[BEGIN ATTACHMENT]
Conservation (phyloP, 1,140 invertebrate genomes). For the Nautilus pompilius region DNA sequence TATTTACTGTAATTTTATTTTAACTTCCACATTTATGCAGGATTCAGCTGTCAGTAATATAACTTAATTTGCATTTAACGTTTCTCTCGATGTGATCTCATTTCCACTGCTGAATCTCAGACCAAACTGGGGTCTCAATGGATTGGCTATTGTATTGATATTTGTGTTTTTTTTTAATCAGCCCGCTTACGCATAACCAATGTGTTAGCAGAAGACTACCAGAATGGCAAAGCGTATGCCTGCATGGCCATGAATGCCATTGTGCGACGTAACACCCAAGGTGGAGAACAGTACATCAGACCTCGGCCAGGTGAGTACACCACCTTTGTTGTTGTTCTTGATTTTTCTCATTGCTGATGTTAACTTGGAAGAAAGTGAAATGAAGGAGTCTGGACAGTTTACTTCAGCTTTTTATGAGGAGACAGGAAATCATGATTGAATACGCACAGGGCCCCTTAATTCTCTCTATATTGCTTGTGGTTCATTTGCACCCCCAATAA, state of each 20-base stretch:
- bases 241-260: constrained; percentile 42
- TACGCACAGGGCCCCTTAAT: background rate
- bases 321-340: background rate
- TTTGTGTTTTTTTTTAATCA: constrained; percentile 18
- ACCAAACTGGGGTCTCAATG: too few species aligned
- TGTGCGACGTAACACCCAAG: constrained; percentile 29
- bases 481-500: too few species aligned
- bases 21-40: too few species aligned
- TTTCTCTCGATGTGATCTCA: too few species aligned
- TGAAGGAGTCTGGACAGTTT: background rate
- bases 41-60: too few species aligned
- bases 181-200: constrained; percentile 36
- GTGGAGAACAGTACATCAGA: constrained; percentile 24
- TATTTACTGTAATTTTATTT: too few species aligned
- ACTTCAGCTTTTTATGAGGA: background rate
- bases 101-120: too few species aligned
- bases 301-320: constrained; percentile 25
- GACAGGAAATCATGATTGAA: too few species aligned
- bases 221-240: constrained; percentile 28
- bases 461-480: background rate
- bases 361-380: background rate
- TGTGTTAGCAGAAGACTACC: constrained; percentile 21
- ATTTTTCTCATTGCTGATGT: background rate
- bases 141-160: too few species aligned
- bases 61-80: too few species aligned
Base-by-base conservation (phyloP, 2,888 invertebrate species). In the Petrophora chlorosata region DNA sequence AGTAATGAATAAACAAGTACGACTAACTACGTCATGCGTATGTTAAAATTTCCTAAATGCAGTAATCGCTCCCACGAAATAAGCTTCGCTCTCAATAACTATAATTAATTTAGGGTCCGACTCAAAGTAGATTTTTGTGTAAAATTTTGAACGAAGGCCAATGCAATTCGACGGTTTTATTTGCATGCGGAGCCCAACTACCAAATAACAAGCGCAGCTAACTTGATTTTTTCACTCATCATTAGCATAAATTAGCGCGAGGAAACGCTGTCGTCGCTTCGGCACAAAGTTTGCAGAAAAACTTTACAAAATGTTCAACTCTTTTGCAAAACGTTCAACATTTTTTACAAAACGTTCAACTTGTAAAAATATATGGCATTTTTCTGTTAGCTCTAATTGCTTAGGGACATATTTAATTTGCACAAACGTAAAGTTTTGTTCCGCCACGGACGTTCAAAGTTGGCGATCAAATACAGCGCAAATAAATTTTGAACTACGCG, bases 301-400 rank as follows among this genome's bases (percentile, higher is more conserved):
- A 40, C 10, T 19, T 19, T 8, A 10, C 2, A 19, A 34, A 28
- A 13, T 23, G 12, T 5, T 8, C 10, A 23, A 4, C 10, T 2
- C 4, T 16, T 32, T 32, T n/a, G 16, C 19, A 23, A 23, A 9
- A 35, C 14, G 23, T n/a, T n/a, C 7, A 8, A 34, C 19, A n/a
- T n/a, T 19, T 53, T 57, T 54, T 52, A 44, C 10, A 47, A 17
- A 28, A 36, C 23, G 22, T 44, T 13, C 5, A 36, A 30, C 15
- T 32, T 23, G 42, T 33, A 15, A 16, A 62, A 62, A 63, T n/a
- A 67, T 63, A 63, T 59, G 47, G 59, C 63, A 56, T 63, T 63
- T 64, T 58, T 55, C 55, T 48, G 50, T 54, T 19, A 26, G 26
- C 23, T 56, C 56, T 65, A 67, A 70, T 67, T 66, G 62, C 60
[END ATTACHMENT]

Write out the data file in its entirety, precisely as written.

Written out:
Conservation (phyloP, 1,140 invertebrate genomes). For the Nautilus pompilius region DNA sequence TATTTACTGTAATTTTATTTTAACTTCCACATTTATGCAGGATTCAGCTGTCAGTAATATAACTTAATTTGCATTTAACGTTTCTCTCGATGTGATCTCATTTCCACTGCTGAATCTCAGACCAAACTGGGGTCTCAATGGATTGGCTATTGTATTGATATTTGTGTTTTTTTTTAATCAGCCCGCTTACGCATAACCAATGTGTTAGCAGAAGACTACCAGAATGGCAAAGCGTATGCCTGCATGGCCATGAATGCCATTGTGCGACGTAACACCCAAGGTGGAGAACAGTACATCAGACCTCGGCCAGGTGAGTACACCACCTTTGTTGTTGTTCTTGATTTTTCTCATTGCTGATGTTAACTTGGAAGAAAGTGAAATGAAGGAGTCTGGACAGTTTACTTCAGCTTTTTATGAGGAGACAGGAAATCATGATTGAATACGCACAGGGCCCCTTAATTCTCTCTATATTGCTTGTGGTTCATTTGCACCCCCAATAA, state of each 20-base stretch:
- bases 241-260: constrained; percentile 42
- TACGCACAGGGCCCCTTAAT: background rate
- bases 321-340: background rate
- TTTGTGTTTTTTTTTAATCA: constrained; percentile 18
- ACCAAACTGGGGTCTCAATG: too few species aligned
- TGTGCGACGTAACACCCAAG: constrained; percentile 29
- bases 481-500: too few species aligned
- bases 21-40: too few species aligned
- TTTCTCTCGATGTGATCTCA: too few species aligned
- TGAAGGAGTCTGGACAGTTT: background rate
- bases 41-60: too few species aligned
- bases 181-200: constrained; percentile 36
- GTGGAGAACAGTACATCAGA: constrained; percentile 24
- TATTTACTGTAATTTTATTT: too few species aligned
- ACTTCAGCTTTTTATGAGGA: background rate
- bases 101-120: too few species aligned
- bases 301-320: constrained; percentile 25
- GACAGGAAATCATGATTGAA: too few species aligned
- bases 221-240: constrained; percentile 28
- bases 461-480: background rate
- bases 361-380: background rate
- TGTGTTAGCAGAAGACTACC: constrained; percentile 21
- ATTTTTCTCATTGCTGATGT: background rate
- bases 141-160: too few species aligned
- bases 61-80: too few species aligned
Base-by-base conservation (phyloP, 2,888 invertebrate species). In the Petrophora chlorosata region DNA sequence AGTAATGAATAAACAAGTACGACTAACTACGTCATGCGTATGTTAAAATTTCCTAAATGCAGTAATCGCTCCCACGAAATAAGCTTCGCTCTCAATAACTATAATTAATTTAGGGTCCGACTCAAAGTAGATTTTTGTGTAAAATTTTGAACGAAGGCCAATGCAATTCGACGGTTTTATTTGCATGCGGAGCCCAACTACCAAATAACAAGCGCAGCTAACTTGATTTTTTCACTCATCATTAGCATAAATTAGCGCGAGGAAACGCTGTCGTCGCTTCGGCACAAAGTTTGCAGAAAAACTTTACAAAATGTTCAACTCTTTTGCAAAACGTTCAACATTTTTTACAAAACGTTCAACTTGTAAAAATATATGGCATTTTTCTGTTAGCTCTAATTGCTTAGGGACATATTTAATTTGCACAAACGTAAAGTTTTGTTCCGCCACGGACGTTCAAAGTTGGCGATCAAATACAGCGCAAATAAATTTTGAACTACGCG, bases 301-400 rank as follows among this genome's bases (percentile, higher is more conserved):
- A 40, C 10, T 19, T 19, T 8, A 10, C 2, A 19, A 34, A 28
- A 13, T 23, G 12, T 5, T 8, C 10, A 23, A 4, C 10, T 2
- C 4, T 16, T 32, T 32, T n/a, G 16, C 19, A 23, A 23, A 9
- A 35, C 14, G 23, T n/a, T n/a, C 7, A 8, A 34, C 19, A n/a
- T n/a, T 19, T 53, T 57, T 54, T 52, A 44, C 10, A 47, A 17
- A 28, A 36, C 23, G 22, T 44, T 13, C 5, A 36, A 30, C 15
- T 32, T 23, G 42, T 33, A 15, A 16, A 62, A 62, A 63, T n/a
- A 67, T 63, A 63, T 59, G 47, G 59, C 63, A 56, T 63, T 63
- T 64, T 58, T 55, C 55, T 48, G 50, T 54, T 19, A 26, G 26
- C 23, T 56, C 56, T 65, A 67, A 70, T 67, T 66, G 62, C 60